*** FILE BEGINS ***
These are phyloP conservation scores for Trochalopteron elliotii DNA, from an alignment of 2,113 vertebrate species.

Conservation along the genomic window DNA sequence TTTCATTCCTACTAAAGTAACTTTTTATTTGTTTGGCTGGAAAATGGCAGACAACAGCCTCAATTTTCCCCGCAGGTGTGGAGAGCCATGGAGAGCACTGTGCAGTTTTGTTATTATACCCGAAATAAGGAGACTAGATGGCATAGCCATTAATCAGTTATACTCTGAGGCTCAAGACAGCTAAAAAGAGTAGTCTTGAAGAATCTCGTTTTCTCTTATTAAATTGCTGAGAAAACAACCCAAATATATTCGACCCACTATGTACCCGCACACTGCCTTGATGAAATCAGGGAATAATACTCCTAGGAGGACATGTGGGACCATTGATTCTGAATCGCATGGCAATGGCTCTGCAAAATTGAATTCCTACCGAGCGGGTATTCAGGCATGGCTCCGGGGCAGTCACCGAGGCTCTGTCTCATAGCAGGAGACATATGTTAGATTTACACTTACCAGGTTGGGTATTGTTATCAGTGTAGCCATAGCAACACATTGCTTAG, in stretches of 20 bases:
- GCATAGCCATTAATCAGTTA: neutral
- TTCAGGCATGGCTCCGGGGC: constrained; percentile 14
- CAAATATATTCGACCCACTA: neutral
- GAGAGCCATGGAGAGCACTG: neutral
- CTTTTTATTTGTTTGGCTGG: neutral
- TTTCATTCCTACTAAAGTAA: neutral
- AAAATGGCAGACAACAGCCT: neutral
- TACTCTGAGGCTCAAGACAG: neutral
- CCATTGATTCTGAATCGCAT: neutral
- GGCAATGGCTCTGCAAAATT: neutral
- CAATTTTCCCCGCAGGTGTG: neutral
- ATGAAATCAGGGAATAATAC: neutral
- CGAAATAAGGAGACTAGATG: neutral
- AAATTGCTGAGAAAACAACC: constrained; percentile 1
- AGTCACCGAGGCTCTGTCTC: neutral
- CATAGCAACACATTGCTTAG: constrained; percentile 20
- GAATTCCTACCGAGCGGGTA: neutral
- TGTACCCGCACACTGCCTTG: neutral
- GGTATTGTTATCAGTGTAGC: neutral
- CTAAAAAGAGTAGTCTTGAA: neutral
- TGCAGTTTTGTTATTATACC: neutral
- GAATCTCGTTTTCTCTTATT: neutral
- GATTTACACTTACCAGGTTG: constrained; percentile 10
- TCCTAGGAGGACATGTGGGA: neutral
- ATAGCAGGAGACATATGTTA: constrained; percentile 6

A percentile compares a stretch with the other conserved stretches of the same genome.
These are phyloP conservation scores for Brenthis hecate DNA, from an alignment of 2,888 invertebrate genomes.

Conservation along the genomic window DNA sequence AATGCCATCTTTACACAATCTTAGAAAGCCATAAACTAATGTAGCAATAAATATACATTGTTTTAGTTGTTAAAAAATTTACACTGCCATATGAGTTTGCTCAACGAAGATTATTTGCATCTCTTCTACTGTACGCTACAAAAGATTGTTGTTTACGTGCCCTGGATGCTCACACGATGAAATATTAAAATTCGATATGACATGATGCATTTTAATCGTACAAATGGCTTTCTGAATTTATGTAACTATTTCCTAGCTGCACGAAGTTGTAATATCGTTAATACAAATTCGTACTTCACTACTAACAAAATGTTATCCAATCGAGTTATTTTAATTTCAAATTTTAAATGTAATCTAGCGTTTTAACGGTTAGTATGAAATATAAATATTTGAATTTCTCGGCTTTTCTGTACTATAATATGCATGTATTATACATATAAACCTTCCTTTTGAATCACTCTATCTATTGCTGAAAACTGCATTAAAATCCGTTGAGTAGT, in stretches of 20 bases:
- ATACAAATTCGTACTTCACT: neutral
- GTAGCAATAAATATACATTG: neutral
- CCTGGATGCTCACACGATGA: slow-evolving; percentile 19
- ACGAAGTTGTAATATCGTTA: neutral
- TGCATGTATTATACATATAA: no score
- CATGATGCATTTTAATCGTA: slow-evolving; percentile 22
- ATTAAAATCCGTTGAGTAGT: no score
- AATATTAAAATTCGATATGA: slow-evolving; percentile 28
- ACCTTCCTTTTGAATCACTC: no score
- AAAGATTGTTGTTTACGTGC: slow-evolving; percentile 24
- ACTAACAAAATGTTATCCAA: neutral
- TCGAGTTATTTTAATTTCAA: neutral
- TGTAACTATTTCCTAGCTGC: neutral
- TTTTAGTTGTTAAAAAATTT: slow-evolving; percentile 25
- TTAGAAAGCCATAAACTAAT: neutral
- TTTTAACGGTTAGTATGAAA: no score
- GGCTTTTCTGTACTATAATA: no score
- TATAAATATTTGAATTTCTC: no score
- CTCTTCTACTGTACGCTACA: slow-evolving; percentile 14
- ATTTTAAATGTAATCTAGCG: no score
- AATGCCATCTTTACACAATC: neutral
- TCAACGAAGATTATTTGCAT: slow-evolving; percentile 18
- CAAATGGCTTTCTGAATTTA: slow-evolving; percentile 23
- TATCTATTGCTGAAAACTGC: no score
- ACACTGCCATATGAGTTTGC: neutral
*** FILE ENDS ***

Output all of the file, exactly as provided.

These are phyloP conservation scores for Trochalopteron elliotii DNA, from an alignment of 2,113 vertebrate species.

Conservation along the genomic window DNA sequence TTTCATTCCTACTAAAGTAACTTTTTATTTGTTTGGCTGGAAAATGGCAGACAACAGCCTCAATTTTCCCCGCAGGTGTGGAGAGCCATGGAGAGCACTGTGCAGTTTTGTTATTATACCCGAAATAAGGAGACTAGATGGCATAGCCATTAATCAGTTATACTCTGAGGCTCAAGACAGCTAAAAAGAGTAGTCTTGAAGAATCTCGTTTTCTCTTATTAAATTGCTGAGAAAACAACCCAAATATATTCGACCCACTATGTACCCGCACACTGCCTTGATGAAATCAGGGAATAATACTCCTAGGAGGACATGTGGGACCATTGATTCTGAATCGCATGGCAATGGCTCTGCAAAATTGAATTCCTACCGAGCGGGTATTCAGGCATGGCTCCGGGGCAGTCACCGAGGCTCTGTCTCATAGCAGGAGACATATGTTAGATTTACACTTACCAGGTTGGGTATTGTTATCAGTGTAGCCATAGCAACACATTGCTTAG, in stretches of 20 bases:
- GCATAGCCATTAATCAGTTA: neutral
- TTCAGGCATGGCTCCGGGGC: constrained; percentile 14
- CAAATATATTCGACCCACTA: neutral
- GAGAGCCATGGAGAGCACTG: neutral
- CTTTTTATTTGTTTGGCTGG: neutral
- TTTCATTCCTACTAAAGTAA: neutral
- AAAATGGCAGACAACAGCCT: neutral
- TACTCTGAGGCTCAAGACAG: neutral
- CCATTGATTCTGAATCGCAT: neutral
- GGCAATGGCTCTGCAAAATT: neutral
- CAATTTTCCCCGCAGGTGTG: neutral
- ATGAAATCAGGGAATAATAC: neutral
- CGAAATAAGGAGACTAGATG: neutral
- AAATTGCTGAGAAAACAACC: constrained; percentile 1
- AGTCACCGAGGCTCTGTCTC: neutral
- CATAGCAACACATTGCTTAG: constrained; percentile 20
- GAATTCCTACCGAGCGGGTA: neutral
- TGTACCCGCACACTGCCTTG: neutral
- GGTATTGTTATCAGTGTAGC: neutral
- CTAAAAAGAGTAGTCTTGAA: neutral
- TGCAGTTTTGTTATTATACC: neutral
- GAATCTCGTTTTCTCTTATT: neutral
- GATTTACACTTACCAGGTTG: constrained; percentile 10
- TCCTAGGAGGACATGTGGGA: neutral
- ATAGCAGGAGACATATGTTA: constrained; percentile 6

A percentile compares a stretch with the other conserved stretches of the same genome.
These are phyloP conservation scores for Brenthis hecate DNA, from an alignment of 2,888 invertebrate genomes.

Conservation along the genomic window DNA sequence AATGCCATCTTTACACAATCTTAGAAAGCCATAAACTAATGTAGCAATAAATATACATTGTTTTAGTTGTTAAAAAATTTACACTGCCATATGAGTTTGCTCAACGAAGATTATTTGCATCTCTTCTACTGTACGCTACAAAAGATTGTTGTTTACGTGCCCTGGATGCTCACACGATGAAATATTAAAATTCGATATGACATGATGCATTTTAATCGTACAAATGGCTTTCTGAATTTATGTAACTATTTCCTAGCTGCACGAAGTTGTAATATCGTTAATACAAATTCGTACTTCACTACTAACAAAATGTTATCCAATCGAGTTATTTTAATTTCAAATTTTAAATGTAATCTAGCGTTTTAACGGTTAGTATGAAATATAAATATTTGAATTTCTCGGCTTTTCTGTACTATAATATGCATGTATTATACATATAAACCTTCCTTTTGAATCACTCTATCTATTGCTGAAAACTGCATTAAAATCCGTTGAGTAGT, in stretches of 20 bases:
- ATACAAATTCGTACTTCACT: neutral
- GTAGCAATAAATATACATTG: neutral
- CCTGGATGCTCACACGATGA: slow-evolving; percentile 19
- ACGAAGTTGTAATATCGTTA: neutral
- TGCATGTATTATACATATAA: no score
- CATGATGCATTTTAATCGTA: slow-evolving; percentile 22
- ATTAAAATCCGTTGAGTAGT: no score
- AATATTAAAATTCGATATGA: slow-evolving; percentile 28
- ACCTTCCTTTTGAATCACTC: no score
- AAAGATTGTTGTTTACGTGC: slow-evolving; percentile 24
- ACTAACAAAATGTTATCCAA: neutral
- TCGAGTTATTTTAATTTCAA: neutral
- TGTAACTATTTCCTAGCTGC: neutral
- TTTTAGTTGTTAAAAAATTT: slow-evolving; percentile 25
- TTAGAAAGCCATAAACTAAT: neutral
- TTTTAACGGTTAGTATGAAA: no score
- GGCTTTTCTGTACTATAATA: no score
- TATAAATATTTGAATTTCTC: no score
- CTCTTCTACTGTACGCTACA: slow-evolving; percentile 14
- ATTTTAAATGTAATCTAGCG: no score
- AATGCCATCTTTACACAATC: neutral
- TCAACGAAGATTATTTGCAT: slow-evolving; percentile 18
- CAAATGGCTTTCTGAATTTA: slow-evolving; percentile 23
- TATCTATTGCTGAAAACTGC: no score
- ACACTGCCATATGAGTTTGC: neutral